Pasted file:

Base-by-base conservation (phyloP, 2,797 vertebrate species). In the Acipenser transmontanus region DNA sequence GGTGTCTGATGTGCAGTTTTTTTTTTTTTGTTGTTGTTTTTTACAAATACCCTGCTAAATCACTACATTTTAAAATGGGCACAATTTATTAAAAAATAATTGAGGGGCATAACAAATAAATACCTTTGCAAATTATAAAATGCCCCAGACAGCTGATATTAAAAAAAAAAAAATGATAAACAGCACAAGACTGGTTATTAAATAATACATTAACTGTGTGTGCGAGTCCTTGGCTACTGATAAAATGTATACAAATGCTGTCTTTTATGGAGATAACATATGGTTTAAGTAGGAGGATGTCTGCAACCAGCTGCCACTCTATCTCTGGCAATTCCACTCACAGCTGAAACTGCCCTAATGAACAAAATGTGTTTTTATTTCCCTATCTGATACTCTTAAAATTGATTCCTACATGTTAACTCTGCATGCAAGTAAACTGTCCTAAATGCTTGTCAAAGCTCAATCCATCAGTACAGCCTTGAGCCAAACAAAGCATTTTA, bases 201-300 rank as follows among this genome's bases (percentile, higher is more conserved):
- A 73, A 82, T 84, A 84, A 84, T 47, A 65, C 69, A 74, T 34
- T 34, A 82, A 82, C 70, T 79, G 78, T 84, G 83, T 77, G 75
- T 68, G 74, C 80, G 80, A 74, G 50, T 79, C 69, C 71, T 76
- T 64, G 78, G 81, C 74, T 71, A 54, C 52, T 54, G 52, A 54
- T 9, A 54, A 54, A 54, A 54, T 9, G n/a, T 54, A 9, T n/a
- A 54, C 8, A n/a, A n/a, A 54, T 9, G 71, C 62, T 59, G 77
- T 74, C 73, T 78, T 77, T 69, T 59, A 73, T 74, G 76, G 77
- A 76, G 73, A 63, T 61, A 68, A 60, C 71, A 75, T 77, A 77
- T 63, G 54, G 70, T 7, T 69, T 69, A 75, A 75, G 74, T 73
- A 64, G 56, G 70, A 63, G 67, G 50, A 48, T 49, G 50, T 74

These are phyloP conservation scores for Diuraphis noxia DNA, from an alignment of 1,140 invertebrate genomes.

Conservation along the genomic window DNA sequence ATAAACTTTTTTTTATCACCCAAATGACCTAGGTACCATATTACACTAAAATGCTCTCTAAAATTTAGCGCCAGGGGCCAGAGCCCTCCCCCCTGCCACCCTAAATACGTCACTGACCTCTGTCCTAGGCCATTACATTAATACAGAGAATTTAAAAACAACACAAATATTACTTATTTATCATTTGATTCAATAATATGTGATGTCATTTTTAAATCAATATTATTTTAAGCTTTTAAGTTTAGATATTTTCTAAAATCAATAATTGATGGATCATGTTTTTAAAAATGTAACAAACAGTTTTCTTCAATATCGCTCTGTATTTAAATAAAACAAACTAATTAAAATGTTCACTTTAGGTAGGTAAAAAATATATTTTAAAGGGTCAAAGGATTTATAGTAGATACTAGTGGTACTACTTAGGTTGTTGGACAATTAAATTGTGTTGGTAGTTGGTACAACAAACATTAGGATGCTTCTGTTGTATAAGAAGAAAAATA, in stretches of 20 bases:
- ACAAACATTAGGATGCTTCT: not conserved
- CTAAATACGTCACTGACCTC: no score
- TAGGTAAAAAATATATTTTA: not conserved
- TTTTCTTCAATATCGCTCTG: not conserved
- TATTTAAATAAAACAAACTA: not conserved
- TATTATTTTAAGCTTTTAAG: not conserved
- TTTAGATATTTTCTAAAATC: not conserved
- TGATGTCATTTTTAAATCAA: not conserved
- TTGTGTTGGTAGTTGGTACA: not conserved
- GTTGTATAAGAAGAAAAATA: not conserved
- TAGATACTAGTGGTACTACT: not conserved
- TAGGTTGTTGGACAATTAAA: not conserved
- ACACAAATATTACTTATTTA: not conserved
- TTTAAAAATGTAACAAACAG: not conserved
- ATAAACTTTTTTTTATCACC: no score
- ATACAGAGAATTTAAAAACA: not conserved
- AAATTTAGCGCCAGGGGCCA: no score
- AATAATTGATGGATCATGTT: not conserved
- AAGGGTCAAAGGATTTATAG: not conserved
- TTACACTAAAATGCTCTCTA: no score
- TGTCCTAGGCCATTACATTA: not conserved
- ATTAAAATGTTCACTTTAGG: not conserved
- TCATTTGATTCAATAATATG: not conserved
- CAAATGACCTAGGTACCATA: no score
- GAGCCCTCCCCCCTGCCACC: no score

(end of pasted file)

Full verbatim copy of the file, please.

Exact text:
Base-by-base conservation (phyloP, 2,797 vertebrate species). In the Acipenser transmontanus region DNA sequence GGTGTCTGATGTGCAGTTTTTTTTTTTTTGTTGTTGTTTTTTACAAATACCCTGCTAAATCACTACATTTTAAAATGGGCACAATTTATTAAAAAATAATTGAGGGGCATAACAAATAAATACCTTTGCAAATTATAAAATGCCCCAGACAGCTGATATTAAAAAAAAAAAAATGATAAACAGCACAAGACTGGTTATTAAATAATACATTAACTGTGTGTGCGAGTCCTTGGCTACTGATAAAATGTATACAAATGCTGTCTTTTATGGAGATAACATATGGTTTAAGTAGGAGGATGTCTGCAACCAGCTGCCACTCTATCTCTGGCAATTCCACTCACAGCTGAAACTGCCCTAATGAACAAAATGTGTTTTTATTTCCCTATCTGATACTCTTAAAATTGATTCCTACATGTTAACTCTGCATGCAAGTAAACTGTCCTAAATGCTTGTCAAAGCTCAATCCATCAGTACAGCCTTGAGCCAAACAAAGCATTTTA, bases 201-300 rank as follows among this genome's bases (percentile, higher is more conserved):
- A 73, A 82, T 84, A 84, A 84, T 47, A 65, C 69, A 74, T 34
- T 34, A 82, A 82, C 70, T 79, G 78, T 84, G 83, T 77, G 75
- T 68, G 74, C 80, G 80, A 74, G 50, T 79, C 69, C 71, T 76
- T 64, G 78, G 81, C 74, T 71, A 54, C 52, T 54, G 52, A 54
- T 9, A 54, A 54, A 54, A 54, T 9, G n/a, T 54, A 9, T n/a
- A 54, C 8, A n/a, A n/a, A 54, T 9, G 71, C 62, T 59, G 77
- T 74, C 73, T 78, T 77, T 69, T 59, A 73, T 74, G 76, G 77
- A 76, G 73, A 63, T 61, A 68, A 60, C 71, A 75, T 77, A 77
- T 63, G 54, G 70, T 7, T 69, T 69, A 75, A 75, G 74, T 73
- A 64, G 56, G 70, A 63, G 67, G 50, A 48, T 49, G 50, T 74

These are phyloP conservation scores for Diuraphis noxia DNA, from an alignment of 1,140 invertebrate genomes.

Conservation along the genomic window DNA sequence ATAAACTTTTTTTTATCACCCAAATGACCTAGGTACCATATTACACTAAAATGCTCTCTAAAATTTAGCGCCAGGGGCCAGAGCCCTCCCCCCTGCCACCCTAAATACGTCACTGACCTCTGTCCTAGGCCATTACATTAATACAGAGAATTTAAAAACAACACAAATATTACTTATTTATCATTTGATTCAATAATATGTGATGTCATTTTTAAATCAATATTATTTTAAGCTTTTAAGTTTAGATATTTTCTAAAATCAATAATTGATGGATCATGTTTTTAAAAATGTAACAAACAGTTTTCTTCAATATCGCTCTGTATTTAAATAAAACAAACTAATTAAAATGTTCACTTTAGGTAGGTAAAAAATATATTTTAAAGGGTCAAAGGATTTATAGTAGATACTAGTGGTACTACTTAGGTTGTTGGACAATTAAATTGTGTTGGTAGTTGGTACAACAAACATTAGGATGCTTCTGTTGTATAAGAAGAAAAATA, in stretches of 20 bases:
- ACAAACATTAGGATGCTTCT: not conserved
- CTAAATACGTCACTGACCTC: no score
- TAGGTAAAAAATATATTTTA: not conserved
- TTTTCTTCAATATCGCTCTG: not conserved
- TATTTAAATAAAACAAACTA: not conserved
- TATTATTTTAAGCTTTTAAG: not conserved
- TTTAGATATTTTCTAAAATC: not conserved
- TGATGTCATTTTTAAATCAA: not conserved
- TTGTGTTGGTAGTTGGTACA: not conserved
- GTTGTATAAGAAGAAAAATA: not conserved
- TAGATACTAGTGGTACTACT: not conserved
- TAGGTTGTTGGACAATTAAA: not conserved
- ACACAAATATTACTTATTTA: not conserved
- TTTAAAAATGTAACAAACAG: not conserved
- ATAAACTTTTTTTTATCACC: no score
- ATACAGAGAATTTAAAAACA: not conserved
- AAATTTAGCGCCAGGGGCCA: no score
- AATAATTGATGGATCATGTT: not conserved
- AAGGGTCAAAGGATTTATAG: not conserved
- TTACACTAAAATGCTCTCTA: no score
- TGTCCTAGGCCATTACATTA: not conserved
- ATTAAAATGTTCACTTTAGG: not conserved
- TCATTTGATTCAATAATATG: not conserved
- CAAATGACCTAGGTACCATA: no score
- GAGCCCTCCCCCCTGCCACC: no score